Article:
Performances like these make it hard to believe LeBron entered the league without a jump shot. In the second game of a back-to-back, James settled for jumpers and flaunted his range with gusto. He managed to mix in some attacks as well, toeing the free throw line with frequency. LeBron's only flaw was some careless turnovers, but otherwise, it was another strong effort.
This was a tale of two halves for Wade. In the first half, Wade carved up the Hawks, slicing through defenders in the half court and getting out on the break for finishes. His last-second reverse layup before halftime was a perfect capper to a high-flying Heat first half. But Wade vanished as a scorer in the final 24 minutes, being held to just one field goal in the second half.
His inside-outside game was working early, as Bosh jumped out to a big start. He scored 13 points in the first half on silky shooting and a flurry of dunks. But foul trouble kept him sidelined in the second half, as he picked up a fifth foul just seconds after the start of the fourth quarter. He stepped in for a critical charge late, icing the game.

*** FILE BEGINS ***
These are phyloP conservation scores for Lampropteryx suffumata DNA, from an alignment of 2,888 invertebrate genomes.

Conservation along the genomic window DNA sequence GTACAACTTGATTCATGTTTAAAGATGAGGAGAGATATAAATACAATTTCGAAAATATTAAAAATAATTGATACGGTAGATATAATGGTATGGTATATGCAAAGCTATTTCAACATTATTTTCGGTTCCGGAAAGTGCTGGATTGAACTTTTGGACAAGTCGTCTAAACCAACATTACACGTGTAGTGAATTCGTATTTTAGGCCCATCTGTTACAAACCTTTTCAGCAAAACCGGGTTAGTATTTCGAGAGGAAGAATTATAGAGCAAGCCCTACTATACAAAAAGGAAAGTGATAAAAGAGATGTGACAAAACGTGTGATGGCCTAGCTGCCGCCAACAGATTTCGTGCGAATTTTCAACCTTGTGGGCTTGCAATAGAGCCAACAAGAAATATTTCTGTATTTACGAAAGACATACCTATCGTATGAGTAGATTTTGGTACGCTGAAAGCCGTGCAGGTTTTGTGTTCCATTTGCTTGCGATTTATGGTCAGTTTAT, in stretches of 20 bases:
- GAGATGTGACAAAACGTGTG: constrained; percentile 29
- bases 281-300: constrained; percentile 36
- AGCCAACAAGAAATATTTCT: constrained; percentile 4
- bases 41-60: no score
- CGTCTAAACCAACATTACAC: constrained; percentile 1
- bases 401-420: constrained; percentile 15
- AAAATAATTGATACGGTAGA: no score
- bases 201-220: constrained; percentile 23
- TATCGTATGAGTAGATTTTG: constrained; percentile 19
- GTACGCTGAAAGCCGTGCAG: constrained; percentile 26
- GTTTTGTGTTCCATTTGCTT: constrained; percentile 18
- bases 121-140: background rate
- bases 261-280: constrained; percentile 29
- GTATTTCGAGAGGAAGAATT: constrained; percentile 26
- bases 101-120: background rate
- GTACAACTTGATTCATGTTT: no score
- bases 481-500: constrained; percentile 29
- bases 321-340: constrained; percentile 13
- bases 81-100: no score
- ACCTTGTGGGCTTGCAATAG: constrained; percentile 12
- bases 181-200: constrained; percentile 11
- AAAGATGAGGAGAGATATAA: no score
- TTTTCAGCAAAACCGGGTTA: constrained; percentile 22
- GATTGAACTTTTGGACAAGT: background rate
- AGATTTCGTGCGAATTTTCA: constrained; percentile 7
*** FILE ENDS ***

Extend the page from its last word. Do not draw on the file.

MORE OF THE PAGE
Has there been a bigger seven-point performance this season? I doubt it. Jones' back-to-back 3s late in the fourth quarter were as clutch as any performance the Heat have gotten from the bench this season -- and one of them was a rare 4-pointer. The Miami veteran really wants this No. 2 seed.
The Hawks continued their post-All-Star spiral, but they certainly didn't go down without a fight. A 29-10 second-half run by the Hawks nearly closed the gap. However, it wasn't enough. Led by Sixth Man of the Year candidate Jamal Crawford, Atlanta's unheralded bench stifled the Heat's offense, working 24-second violations on consecutive possessions and locking down the paint. Too little, too late for Atlanta.